To end the week, I want to use this space to offer a reflection on the theme of how much American conservatives have changed.  In doing so, I will look at how even some of their worst old habits have morphed into something more ridiculous and damaging, while their new obsessions are outright contradictions with some of the conservative movement's supposed core commitments.

Thursday, March 02, 2023

Of New Rules and New Applications of Old Rules

by Michael C. Dorf

My latest Verdict column discusses last week's SCOTUS opinion in Cruz v. Arizona. In a 5-4 opinion for the Court by Justice Sotomayor (joined by the other Democratic appointees plus CJ Roberts and Justice Kavanaugh), the Court held that it had the authority to review and then reversed the Arizona Supreme Court's rejection of John Montenegro Cruz's challenge to his death sentence. The trial judge had failed to inform the sentencing jury that rejection of a death sentence would result in life imprisonment without parole (LWOP). That clearly violated Simmons v. South Carolina. However, the Arizona Supreme Court held that Cruz could not bring a second state post-conviction claim because his case didn't fit a state law exception for when there "has been a significant change in the law that, if applicable to the defendant’s case, would probably overturn the defendant’s judgment or sentence.”

That was quite dubious because Cruz pointed to Lynch v. Arizona--a SCOTUS ruling after Cruz's sentencing that held that the courts of Arizona had no sound basis for their failure to apply Simmons. Not good enough, said the Arizona Supreme Court: Lynch was a change in the application of pre-existing law, not a change in the law.

Justice Sotomayor's opinion says that the distinction between changes in the law and changes in the applications of pre-existing law was inconsistent with the Arizona courts' prior cases. In light of this inconsistency, the state court construction of the procedural rule governing the availability of a second or successive postconviction petition was not an adequate basis for defeating Supreme Court review of the underlying federal question. As I explain in the column, that's fair, but I would have preferred a holding that the distinction between changes in the law and changes in applications of the law would be an unreasonable basis for denying federal rights, even if the Arizona courts applied it consistently.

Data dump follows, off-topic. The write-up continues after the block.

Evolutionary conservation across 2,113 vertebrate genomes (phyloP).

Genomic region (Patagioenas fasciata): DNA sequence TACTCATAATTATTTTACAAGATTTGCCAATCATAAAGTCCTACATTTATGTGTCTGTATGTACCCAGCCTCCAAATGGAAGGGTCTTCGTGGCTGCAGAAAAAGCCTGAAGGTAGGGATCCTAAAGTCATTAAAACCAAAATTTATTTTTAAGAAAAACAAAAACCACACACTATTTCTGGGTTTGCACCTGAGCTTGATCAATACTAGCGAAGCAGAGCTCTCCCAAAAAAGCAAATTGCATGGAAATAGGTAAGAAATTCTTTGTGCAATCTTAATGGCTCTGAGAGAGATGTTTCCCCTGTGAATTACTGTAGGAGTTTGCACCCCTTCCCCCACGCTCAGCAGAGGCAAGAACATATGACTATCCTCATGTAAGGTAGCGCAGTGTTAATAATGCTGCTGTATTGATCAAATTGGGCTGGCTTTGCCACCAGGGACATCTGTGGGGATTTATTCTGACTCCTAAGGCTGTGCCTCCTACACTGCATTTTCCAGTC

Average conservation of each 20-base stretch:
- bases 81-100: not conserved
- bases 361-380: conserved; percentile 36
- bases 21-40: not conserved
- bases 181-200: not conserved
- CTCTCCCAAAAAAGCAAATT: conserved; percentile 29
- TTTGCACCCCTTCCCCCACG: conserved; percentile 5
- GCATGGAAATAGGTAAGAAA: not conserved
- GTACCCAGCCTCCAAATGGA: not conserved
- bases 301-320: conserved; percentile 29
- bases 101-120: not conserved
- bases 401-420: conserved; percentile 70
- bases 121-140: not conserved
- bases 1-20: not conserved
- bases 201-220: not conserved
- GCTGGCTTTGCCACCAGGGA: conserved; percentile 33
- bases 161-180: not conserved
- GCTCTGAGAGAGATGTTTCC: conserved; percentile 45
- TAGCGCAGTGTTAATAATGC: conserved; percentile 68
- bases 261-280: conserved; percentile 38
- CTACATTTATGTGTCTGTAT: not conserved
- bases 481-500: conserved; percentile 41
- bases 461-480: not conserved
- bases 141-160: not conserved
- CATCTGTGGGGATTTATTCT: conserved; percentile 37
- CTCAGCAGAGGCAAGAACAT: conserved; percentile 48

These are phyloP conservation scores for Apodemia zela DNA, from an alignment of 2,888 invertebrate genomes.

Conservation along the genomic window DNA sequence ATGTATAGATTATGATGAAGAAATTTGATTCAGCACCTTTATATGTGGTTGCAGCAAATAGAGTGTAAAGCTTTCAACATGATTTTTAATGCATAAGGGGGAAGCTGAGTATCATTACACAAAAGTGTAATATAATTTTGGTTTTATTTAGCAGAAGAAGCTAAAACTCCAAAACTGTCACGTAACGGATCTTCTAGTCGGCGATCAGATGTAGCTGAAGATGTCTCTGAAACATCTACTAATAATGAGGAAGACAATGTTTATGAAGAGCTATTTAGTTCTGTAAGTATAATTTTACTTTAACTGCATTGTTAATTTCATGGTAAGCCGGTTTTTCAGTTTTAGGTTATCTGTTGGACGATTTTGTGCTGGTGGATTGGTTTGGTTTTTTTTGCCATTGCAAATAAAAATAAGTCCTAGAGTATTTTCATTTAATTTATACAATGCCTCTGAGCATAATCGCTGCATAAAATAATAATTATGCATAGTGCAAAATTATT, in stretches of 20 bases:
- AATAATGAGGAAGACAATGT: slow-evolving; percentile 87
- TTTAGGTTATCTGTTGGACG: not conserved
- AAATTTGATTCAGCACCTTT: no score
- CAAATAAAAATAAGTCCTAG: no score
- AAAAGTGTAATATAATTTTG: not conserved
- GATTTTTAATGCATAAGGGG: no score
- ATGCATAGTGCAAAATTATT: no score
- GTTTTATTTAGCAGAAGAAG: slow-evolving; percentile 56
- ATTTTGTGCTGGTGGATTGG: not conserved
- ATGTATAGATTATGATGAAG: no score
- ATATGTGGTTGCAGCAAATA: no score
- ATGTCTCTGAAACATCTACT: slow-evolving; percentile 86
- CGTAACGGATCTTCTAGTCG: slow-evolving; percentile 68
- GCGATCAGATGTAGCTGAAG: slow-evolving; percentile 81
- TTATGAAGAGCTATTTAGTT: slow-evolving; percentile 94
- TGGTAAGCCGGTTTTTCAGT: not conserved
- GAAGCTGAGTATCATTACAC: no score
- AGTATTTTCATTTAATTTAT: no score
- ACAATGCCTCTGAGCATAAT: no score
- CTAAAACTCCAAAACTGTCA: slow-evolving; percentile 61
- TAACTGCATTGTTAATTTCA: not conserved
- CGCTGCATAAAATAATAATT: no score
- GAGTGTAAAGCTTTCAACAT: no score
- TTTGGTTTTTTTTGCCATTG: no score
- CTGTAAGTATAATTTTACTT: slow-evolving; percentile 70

The column lays out the foregoing argument in greater detail and with more background. Here I want to pivot to discuss the distinction the Arizona Supreme Court drew in wider context. As I'll explain, one can point to a sensible conceptual difference between changes in the law and changes in the law's application, but it's hard to see why this distinction should make a practical difference in most settings.

Wednesday, March 01, 2023

Standing for Gravediggers? A Comment on the SG's Concession in the Student Debt Forgiveness Case and a Coda on the Major Questions Doctrine and Fairness

by Michael C. Dorf

Over the course of two oral arguments and more than three and a half hours yesterday, the Supreme Court considered challenges to the Biden administration's student debt forgiveness program. I have written about these cases before, both on the blog--here and more recently here--and in an essay in The Nation. In today's essay, I'll make a point regarding the oral argument that builds on my previously articulated view that the plaintiffs lack standing. I'll also offer brief observations about two other aspects of the arguments, one involving the major questions doctrine and the other concerning a fairness issue that was raised by Chief Justice Roberts and then pushed by Justice Alito.